The Impact of King Philip’s War


King Philip's War main

The King Philip’s War (1675-78) was fought between various Native American tribes against New England colonists and their Native American allies. You can read about the causes of the war here. A product of years of struggles between both sides, the brutal war had harsh effects, especially for the Native Americans involved.  It also resulted in much death and destruction for the colonists.  

Death and Destruction 

War is hell. You cannot qualify war in harsher terms than I will. War is cruelty, and you cannot refine it. Those who brought war into our country deserve all the curses and maledictions a people can pour out.

General SHERMAN william (Civil War)

King Philip’s War, especially given the smaller size of the population at the time, was one of the most brutal conflicts in our history. Six hundred colonists died, at least twelve white settlements were destroyed, fifty more were damaged, the economy was severely damaged, and high wartime expenses (one source says 80,000 pounds) led to high taxes and financial hardship. 

Native Americans suffered much worse.  Thousands died in combat or by sickness.  

Many more were captured and later sold into slavery or indentured servitude.  Many were sent to Bermuda, including King Philip’s son.  Many there today claim ancestry from the Native exiles.  

Several smaller bands of South New England Natives were basically destroyed.  

As a brutal symbol of the results of the war, the colonists displayed King Philip’s head at Plymouth colony for the next 25 years as a warning to other Native Americans.    

Native American Sovereignty 

King Philip’s War in hindsight was the last chance for Native Americans in Southern New England to retain some degree of control and resist growing English power in the region.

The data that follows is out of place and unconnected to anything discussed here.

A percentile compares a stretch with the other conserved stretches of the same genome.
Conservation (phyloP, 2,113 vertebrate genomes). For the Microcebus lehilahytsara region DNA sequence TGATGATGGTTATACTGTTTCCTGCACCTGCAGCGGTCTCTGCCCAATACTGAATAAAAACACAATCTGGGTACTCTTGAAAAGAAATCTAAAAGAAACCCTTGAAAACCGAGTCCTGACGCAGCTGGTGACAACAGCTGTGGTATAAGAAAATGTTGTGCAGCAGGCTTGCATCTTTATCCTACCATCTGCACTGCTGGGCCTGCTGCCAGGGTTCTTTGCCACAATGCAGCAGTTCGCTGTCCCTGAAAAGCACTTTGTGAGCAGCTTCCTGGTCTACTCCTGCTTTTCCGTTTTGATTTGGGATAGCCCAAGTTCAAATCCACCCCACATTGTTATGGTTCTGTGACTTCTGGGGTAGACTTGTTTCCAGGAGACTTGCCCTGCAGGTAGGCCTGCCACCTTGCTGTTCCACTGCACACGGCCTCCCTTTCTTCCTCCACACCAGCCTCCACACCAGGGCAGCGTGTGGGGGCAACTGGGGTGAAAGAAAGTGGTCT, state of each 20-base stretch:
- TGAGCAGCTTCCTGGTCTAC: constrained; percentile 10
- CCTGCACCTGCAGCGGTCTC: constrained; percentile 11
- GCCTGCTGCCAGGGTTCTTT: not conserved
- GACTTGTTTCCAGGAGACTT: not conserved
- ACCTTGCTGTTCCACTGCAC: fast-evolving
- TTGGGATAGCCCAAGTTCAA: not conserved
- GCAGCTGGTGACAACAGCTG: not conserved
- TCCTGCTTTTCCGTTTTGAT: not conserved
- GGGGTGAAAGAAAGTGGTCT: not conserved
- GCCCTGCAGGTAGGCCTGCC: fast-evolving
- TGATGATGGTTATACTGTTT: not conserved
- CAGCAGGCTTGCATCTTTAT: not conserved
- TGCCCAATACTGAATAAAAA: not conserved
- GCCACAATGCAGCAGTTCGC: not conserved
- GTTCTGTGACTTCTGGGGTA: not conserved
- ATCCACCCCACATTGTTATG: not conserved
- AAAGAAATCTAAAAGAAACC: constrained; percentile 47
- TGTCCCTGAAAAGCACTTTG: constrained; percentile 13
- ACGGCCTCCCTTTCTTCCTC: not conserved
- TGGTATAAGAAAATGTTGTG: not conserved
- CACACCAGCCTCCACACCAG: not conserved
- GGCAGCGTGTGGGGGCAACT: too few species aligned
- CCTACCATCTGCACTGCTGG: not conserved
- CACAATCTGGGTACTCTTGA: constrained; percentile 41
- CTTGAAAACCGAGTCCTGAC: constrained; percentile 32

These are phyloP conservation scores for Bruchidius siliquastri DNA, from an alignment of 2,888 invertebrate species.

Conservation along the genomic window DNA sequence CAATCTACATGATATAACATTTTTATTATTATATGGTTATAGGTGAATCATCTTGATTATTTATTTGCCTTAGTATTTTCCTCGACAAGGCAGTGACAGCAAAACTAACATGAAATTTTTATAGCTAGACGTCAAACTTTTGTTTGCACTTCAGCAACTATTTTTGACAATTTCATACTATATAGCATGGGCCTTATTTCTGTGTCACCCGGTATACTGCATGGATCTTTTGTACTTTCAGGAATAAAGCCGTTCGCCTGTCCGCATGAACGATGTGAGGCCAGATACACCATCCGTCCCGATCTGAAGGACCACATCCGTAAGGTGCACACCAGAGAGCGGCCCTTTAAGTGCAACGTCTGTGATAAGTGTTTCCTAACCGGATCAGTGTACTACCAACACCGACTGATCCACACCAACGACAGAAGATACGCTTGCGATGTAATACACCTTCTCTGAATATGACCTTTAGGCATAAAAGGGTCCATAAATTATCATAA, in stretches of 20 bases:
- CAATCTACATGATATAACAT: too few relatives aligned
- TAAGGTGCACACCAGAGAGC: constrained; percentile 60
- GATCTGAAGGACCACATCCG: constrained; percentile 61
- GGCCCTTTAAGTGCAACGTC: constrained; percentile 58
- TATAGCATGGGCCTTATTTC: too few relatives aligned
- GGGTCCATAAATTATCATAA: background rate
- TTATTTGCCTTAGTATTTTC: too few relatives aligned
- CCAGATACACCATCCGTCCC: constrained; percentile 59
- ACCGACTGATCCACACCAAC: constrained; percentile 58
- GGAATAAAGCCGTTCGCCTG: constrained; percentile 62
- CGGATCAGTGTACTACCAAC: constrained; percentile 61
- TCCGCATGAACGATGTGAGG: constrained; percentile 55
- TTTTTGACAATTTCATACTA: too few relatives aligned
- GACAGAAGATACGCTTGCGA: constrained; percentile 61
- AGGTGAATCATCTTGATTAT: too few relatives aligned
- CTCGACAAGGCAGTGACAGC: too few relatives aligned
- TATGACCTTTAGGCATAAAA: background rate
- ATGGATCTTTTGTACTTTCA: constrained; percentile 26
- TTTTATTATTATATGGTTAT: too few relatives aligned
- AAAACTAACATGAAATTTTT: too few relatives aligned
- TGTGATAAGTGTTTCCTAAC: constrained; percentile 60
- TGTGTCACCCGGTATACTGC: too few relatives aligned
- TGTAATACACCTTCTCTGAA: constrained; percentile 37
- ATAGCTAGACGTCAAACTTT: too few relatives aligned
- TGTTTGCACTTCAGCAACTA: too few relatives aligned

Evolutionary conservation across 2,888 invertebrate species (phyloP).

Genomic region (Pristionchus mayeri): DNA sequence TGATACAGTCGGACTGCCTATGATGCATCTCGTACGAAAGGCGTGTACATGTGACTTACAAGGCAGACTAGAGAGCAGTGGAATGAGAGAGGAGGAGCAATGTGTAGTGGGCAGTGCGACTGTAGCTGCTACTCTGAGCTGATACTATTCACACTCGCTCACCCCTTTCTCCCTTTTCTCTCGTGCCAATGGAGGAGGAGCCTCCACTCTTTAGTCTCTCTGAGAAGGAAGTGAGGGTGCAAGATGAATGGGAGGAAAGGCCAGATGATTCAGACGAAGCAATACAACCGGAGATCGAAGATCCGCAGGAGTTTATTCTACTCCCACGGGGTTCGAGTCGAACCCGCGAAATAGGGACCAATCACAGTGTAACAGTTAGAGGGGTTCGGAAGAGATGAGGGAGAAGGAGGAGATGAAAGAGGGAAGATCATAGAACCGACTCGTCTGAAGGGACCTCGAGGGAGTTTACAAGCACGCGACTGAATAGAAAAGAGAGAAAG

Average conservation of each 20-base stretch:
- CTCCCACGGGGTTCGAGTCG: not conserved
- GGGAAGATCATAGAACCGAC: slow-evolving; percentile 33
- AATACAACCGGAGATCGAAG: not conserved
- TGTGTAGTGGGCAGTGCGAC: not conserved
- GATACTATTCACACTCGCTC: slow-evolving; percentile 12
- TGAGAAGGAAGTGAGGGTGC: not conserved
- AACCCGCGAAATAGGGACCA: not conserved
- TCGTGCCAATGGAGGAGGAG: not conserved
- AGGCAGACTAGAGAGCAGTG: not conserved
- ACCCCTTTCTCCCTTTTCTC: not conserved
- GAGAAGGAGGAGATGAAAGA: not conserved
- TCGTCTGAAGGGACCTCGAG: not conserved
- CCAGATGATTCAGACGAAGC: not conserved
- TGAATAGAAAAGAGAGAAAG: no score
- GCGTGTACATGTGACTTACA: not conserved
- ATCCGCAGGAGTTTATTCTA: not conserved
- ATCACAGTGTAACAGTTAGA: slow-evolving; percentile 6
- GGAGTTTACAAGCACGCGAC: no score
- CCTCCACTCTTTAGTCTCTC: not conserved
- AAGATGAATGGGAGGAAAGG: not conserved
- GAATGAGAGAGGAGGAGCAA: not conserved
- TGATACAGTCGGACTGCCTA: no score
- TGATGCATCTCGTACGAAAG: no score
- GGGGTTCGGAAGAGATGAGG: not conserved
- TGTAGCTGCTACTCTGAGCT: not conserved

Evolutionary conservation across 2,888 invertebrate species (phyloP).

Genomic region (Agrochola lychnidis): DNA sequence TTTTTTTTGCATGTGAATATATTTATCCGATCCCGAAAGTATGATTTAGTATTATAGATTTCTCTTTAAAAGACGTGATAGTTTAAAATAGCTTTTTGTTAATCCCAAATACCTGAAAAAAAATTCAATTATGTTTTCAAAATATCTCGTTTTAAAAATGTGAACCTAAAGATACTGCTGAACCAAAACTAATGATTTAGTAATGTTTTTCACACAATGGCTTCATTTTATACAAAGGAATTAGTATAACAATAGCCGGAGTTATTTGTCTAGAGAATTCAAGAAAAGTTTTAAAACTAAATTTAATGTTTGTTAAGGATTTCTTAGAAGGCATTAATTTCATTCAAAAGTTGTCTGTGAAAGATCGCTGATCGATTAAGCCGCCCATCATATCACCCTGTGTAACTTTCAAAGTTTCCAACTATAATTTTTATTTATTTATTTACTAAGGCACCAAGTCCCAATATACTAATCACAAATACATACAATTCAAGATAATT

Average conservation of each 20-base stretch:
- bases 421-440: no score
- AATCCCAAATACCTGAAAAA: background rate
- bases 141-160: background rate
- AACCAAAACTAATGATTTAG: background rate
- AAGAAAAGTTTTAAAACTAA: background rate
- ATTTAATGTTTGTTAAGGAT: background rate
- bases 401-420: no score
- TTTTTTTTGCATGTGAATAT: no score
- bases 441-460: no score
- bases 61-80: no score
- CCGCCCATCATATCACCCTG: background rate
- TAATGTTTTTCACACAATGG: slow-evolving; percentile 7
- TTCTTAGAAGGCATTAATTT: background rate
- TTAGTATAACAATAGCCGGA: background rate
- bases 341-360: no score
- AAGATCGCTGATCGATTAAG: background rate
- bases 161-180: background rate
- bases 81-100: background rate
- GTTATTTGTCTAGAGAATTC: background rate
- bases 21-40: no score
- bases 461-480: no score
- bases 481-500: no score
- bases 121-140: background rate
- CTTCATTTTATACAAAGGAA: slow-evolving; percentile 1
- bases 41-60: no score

King Philip himself was the leader of the Wampanoag tribe, which barely survived (a few hundred members remained) the war. The Narragansett tribe, another major part of the Native resistance, also was greatly harmed.  The same fate was suffered by smaller tribes.  

A major reason for the war was pressures on Natives by English colonists seeking their land.  The small remaining groups of Natives had that much less ability to resist such pressures now.  

Natives Americans Continue On 

It should be underlined here that Native Americans were not totally wiped out.  

Mashantucket Pequots are but one of the remaining tribes that still are living in the Southern portion of New England.  Natives that remained became more closely a part of colonial life, including as servants, fishermen, members of the militia, and in Christian communities.  

Natives Americans still had a sizable presence in Northern New England (such as in Maine).   Conflict between the Natives Americans and English would continue there for some time.  

Some Natives also started to increasingly ally themselves with the French.  This would also lead to further complications into the 18th Century, including the French and Indian War.  

English Colonial Control  

The defeat of Native forces in the long term led to the expansion of colonial settlements.  

The colonists first needed time to regroup, dealing with the war’s consequences.  Further settlement and expansion of English control in the region were delayed.  More remote inland settlements in some cases only began to thrive once more in the early 18th Century.  

A major war also reaffirmed for the English government back home that more direct control was appropriate. Plymouth Colony, home of the Pilgrims, ended its existence as a self-governing colony in 1692.  It became part of a united Massachusetts Bay Colony.  

English/Natives Relationship 

King Philip’s War was a threat to the English’s very existence in the region.  But, they survived.  The future seemed secure.  Victory provided a major psychological sense of assurance.   

The security remained an iffy thing.  Native Americans still were a major presence, English control still sketchy outside of a thin strip of land near the Atlantic coast.  But, over fifty years of increasing control and surviving a major test was a key turning point.

The war also aggravated an already existing troubled relationship.  Its very brutality made a type of co-existence seem much less possible.  

Both sides fought a type of “total war,” civilians not off limits. The idea of the Native American as a dangerous specter lingered on, including in “captivity narratives” by English taken captive by Natives to replace tribal members lost to warfare.  Bad feelings lingered on both sides.  

The battles between whites and Native Americans were far from over. 

By Joe Cocurullo

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Teach and Thrive

A Bronx, NY veteran high school social studies teacher who has learned most of what she has learned through trial and error and error and error.... and wants to save others that pain.

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